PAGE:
Shania Twain was sexually abused by her stepfather from the age of 10 and hopes she can show people it is an ordeal that can be "survived".
The 'Still the One' hitmaker doesn't like to go into detail at the ordeal she suffered at the hands of Jerry Twain - who died in a car crash alongside her mother Sharon in 1987 - when she was younger but she will speak about it to show other people that it is something that can be "survived".
She said of the abuse: "Physically and psychologically. Oh yes, sexually. Uh huh, uh huh. I'm not going to go into details about it.
"I don't mind saying it, because I do think it's important that people understand you can survive these things.
"[It started] around the age of 10."
The 52-year-old singer - who opened up about the physical abuse in her 2011 memoir - learned to "block out" her stepfather's actions and was able to get through her ordeal by reassuring herself that Jerry was "not well".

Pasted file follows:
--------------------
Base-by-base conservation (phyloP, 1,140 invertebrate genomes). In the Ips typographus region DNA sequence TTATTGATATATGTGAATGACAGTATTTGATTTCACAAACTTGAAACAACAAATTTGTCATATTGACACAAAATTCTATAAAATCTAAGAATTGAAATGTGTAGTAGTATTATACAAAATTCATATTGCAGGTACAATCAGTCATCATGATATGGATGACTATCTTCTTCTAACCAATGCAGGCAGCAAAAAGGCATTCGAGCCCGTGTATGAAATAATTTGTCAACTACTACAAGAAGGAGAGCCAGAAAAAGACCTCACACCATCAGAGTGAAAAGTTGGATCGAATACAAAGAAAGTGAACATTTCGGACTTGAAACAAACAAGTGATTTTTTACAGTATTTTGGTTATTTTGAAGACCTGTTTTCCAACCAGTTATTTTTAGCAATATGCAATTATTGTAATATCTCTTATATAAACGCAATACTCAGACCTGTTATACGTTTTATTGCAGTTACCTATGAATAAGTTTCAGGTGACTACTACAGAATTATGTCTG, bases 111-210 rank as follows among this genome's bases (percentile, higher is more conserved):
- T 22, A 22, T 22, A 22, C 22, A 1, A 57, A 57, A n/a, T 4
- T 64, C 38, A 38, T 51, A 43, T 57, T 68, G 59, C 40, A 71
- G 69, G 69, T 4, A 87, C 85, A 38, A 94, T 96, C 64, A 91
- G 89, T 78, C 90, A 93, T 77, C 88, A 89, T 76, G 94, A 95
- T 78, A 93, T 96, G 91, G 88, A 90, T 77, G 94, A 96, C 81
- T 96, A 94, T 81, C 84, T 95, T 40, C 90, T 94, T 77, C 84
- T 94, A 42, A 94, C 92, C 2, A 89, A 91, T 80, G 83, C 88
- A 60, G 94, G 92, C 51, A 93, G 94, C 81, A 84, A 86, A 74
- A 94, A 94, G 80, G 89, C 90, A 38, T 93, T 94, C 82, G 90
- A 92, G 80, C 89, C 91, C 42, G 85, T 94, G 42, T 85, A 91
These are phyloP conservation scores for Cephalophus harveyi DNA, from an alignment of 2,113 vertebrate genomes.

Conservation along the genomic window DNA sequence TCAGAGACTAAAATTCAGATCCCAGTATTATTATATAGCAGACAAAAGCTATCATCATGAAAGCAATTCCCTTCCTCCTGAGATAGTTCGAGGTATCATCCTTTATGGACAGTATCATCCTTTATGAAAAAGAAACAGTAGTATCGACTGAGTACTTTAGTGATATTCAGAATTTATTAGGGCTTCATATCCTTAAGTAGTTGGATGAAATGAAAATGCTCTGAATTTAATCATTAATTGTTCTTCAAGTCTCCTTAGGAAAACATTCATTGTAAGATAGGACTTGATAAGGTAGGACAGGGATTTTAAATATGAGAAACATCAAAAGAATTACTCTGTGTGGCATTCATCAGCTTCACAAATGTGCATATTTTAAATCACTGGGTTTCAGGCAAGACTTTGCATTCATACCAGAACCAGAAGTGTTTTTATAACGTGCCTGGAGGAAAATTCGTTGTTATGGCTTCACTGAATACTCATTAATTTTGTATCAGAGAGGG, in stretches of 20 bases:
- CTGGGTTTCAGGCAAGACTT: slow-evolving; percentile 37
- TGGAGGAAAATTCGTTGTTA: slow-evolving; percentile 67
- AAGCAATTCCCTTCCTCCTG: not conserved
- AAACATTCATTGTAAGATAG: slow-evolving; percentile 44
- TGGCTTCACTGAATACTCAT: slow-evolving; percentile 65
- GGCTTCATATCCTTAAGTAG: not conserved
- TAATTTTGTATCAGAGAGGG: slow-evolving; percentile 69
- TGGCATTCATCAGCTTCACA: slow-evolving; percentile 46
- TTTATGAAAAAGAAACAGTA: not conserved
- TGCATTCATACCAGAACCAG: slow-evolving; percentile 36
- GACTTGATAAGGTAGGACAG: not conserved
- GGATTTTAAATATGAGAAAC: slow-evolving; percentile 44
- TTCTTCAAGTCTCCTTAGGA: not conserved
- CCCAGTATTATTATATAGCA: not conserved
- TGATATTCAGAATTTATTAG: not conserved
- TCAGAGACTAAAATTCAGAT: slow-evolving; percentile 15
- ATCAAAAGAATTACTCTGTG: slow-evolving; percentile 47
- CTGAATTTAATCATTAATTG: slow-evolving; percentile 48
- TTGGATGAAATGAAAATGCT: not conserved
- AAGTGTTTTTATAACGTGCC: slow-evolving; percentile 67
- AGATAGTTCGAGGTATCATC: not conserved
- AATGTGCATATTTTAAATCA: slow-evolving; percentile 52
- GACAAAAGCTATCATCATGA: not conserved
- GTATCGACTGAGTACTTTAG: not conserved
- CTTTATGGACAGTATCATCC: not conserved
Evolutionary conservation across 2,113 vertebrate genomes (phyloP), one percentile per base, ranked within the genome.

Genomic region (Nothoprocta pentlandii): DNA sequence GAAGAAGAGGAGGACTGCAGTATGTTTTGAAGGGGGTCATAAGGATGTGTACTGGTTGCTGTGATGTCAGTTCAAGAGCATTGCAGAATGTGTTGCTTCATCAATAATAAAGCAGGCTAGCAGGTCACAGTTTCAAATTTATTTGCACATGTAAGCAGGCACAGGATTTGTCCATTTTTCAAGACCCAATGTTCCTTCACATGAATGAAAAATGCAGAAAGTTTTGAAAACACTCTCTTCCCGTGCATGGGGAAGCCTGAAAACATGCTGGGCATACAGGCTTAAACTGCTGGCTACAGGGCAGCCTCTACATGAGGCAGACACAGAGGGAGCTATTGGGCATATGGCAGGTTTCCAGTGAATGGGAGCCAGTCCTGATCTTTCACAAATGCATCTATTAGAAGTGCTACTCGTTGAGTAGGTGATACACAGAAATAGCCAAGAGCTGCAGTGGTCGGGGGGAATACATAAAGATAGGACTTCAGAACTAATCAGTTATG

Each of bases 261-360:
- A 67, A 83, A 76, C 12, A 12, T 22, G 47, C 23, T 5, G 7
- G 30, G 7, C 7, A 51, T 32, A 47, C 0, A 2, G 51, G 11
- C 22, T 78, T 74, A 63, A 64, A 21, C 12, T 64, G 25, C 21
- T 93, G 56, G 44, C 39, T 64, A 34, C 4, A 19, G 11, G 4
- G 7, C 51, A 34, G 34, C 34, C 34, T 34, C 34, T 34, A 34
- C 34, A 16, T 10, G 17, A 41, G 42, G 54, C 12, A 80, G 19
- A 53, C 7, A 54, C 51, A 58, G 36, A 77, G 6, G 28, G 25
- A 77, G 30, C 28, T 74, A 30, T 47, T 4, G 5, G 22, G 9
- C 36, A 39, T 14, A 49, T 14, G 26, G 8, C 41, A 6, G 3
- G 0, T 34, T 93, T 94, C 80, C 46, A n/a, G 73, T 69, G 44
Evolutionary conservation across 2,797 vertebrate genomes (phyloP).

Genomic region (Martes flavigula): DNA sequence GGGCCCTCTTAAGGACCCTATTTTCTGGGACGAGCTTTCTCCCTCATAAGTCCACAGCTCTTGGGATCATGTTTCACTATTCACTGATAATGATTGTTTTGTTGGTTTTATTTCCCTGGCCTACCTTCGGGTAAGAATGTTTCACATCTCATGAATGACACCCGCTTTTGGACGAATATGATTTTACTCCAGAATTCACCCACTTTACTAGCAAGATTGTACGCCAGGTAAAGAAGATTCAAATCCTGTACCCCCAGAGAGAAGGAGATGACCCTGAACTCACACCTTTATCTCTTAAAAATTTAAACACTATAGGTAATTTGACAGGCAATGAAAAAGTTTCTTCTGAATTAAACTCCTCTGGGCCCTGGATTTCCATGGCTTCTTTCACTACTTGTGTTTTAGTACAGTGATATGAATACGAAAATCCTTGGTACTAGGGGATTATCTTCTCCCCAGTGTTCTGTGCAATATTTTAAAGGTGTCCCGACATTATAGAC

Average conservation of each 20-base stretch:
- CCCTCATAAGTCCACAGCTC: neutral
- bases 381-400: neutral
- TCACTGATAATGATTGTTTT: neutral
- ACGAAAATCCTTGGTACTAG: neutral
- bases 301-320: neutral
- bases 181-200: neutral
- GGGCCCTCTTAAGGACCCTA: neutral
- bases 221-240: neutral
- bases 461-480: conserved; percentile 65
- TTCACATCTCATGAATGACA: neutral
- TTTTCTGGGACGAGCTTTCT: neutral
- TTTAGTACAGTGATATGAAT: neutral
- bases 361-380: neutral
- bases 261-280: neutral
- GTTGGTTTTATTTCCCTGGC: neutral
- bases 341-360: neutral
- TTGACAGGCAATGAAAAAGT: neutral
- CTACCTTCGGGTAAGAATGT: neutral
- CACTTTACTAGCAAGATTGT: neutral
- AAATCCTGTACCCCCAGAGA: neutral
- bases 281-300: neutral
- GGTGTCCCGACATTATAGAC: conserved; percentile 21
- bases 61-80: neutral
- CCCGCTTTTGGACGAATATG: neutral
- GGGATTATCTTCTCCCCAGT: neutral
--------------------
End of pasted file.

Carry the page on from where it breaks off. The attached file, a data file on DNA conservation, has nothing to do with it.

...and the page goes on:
She added to The Guardian newspaper: "I feel the sexual abuse goes hand in hand with the physical and psychological abuse when it's somebody you know. I learned to block it out.
"Abusers need to manipulate you, whether it's before or after, and what I said to myself is: 'OK, there's something wrong with this person and that person is not well.' "
The 'Man! I Feel Like A Woman' singer didn't want to speak out about the abuse at the time because she worried it would break up her family, which included her two sisters, a half-brother and Jerry's nephew.
She admitted: "I did feel sorry for myself a lot as a kid. It was either go to Children's Aid and get saved now or ... I weighed it up and thought: 'If I go to Children's Aid, we'll all get separated,' and I just couldn't bear that, so we all stayed together for better or for worse."
Shania - who never knew her biological father - saw a number of violent fights between Jerry and Sharon and lived in fear that one of them would end up dead.
She said: "I was worried about my father killing my mother. I thought they'd kill each other. My mom was quite violent, too.
"Many nights I went to bed thinking: 'Don't go to sleep, don't go to sleep, wait till they are sleeping.' And I would wake up and make sure everybody was breathing."